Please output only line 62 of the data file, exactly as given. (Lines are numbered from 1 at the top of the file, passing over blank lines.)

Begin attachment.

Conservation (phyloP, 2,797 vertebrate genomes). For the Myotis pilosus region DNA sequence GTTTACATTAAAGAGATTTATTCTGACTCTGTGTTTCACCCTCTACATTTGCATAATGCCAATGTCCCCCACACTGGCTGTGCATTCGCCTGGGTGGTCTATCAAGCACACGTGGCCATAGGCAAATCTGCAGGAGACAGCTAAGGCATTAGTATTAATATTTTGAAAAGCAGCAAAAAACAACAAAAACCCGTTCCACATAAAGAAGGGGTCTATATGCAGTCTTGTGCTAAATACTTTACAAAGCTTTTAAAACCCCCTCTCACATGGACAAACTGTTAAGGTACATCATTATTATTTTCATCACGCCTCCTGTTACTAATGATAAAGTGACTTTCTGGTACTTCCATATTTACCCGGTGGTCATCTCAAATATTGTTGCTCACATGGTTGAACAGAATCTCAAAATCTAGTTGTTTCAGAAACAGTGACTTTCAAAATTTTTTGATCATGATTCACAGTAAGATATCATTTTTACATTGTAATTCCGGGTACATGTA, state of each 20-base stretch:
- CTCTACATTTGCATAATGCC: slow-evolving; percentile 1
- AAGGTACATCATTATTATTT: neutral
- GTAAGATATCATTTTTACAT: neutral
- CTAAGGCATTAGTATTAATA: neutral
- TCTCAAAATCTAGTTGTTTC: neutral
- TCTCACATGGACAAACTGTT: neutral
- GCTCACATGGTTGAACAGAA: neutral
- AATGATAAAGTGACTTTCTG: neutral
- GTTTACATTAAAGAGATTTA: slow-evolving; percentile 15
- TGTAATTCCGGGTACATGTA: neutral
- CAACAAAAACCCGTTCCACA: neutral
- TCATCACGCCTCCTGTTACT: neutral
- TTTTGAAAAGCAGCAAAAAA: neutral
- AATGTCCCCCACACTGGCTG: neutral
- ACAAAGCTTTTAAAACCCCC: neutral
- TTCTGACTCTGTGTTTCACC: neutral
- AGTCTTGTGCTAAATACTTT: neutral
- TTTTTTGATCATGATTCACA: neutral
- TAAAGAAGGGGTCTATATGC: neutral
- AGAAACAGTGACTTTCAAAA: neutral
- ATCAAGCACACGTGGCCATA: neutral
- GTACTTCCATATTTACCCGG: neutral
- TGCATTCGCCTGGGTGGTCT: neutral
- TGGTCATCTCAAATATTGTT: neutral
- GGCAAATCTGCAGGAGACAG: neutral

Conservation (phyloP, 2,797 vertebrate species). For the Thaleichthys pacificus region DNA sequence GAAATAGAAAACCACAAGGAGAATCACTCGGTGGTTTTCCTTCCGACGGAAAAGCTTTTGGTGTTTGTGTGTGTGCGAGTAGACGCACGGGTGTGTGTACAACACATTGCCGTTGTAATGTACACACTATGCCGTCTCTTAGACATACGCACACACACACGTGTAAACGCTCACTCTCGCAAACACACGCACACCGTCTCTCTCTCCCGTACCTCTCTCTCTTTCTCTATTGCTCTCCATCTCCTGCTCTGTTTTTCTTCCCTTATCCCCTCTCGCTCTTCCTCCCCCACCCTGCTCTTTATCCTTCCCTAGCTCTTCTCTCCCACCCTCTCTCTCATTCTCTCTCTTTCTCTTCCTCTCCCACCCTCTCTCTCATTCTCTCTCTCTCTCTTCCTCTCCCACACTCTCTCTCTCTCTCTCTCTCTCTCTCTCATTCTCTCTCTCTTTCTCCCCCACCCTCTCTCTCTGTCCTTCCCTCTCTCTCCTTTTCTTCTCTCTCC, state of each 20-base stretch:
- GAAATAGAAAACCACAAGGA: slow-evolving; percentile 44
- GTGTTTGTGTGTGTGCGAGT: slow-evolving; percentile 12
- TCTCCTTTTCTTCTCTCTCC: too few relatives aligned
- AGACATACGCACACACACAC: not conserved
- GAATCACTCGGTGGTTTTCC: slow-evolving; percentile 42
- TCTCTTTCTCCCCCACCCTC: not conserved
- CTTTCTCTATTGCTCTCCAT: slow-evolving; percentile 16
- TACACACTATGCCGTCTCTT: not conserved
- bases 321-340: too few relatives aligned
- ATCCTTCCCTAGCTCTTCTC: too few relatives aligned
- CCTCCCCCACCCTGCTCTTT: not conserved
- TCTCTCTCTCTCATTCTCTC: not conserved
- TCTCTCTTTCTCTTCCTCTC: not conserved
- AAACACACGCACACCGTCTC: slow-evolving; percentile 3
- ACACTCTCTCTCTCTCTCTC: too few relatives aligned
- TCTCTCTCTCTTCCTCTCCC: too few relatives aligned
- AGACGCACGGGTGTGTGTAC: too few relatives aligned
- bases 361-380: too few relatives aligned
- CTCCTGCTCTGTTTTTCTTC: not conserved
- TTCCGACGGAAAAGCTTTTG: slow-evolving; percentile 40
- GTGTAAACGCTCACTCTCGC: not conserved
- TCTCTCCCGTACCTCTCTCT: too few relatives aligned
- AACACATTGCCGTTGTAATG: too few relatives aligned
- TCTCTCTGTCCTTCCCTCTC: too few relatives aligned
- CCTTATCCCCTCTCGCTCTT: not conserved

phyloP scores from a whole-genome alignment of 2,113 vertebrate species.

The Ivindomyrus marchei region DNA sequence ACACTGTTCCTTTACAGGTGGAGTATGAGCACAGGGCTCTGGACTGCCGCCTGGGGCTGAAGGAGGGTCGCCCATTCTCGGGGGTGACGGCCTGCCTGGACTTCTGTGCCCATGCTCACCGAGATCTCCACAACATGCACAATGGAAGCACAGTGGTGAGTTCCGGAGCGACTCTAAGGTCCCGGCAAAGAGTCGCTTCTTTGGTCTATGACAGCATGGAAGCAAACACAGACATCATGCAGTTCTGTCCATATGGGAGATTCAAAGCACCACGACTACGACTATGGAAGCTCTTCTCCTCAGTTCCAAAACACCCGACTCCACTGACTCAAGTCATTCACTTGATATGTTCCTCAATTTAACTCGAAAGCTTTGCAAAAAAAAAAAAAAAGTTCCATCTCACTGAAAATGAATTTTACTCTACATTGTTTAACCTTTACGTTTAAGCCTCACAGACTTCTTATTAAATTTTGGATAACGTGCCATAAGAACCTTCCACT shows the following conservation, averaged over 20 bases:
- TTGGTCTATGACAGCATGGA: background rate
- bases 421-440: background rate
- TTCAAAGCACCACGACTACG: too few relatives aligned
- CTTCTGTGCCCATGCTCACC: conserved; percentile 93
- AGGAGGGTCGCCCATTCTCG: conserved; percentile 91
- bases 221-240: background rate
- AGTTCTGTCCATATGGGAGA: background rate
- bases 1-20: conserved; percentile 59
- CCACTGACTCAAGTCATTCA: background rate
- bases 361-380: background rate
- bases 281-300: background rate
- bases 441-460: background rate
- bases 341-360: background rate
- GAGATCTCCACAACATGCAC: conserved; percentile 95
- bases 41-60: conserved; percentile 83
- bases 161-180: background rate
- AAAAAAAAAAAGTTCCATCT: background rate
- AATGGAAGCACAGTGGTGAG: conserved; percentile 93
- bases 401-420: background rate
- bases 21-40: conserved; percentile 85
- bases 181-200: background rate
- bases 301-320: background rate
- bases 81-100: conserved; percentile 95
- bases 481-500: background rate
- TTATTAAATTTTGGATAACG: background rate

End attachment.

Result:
- bases 1-20: conserved; percentile 59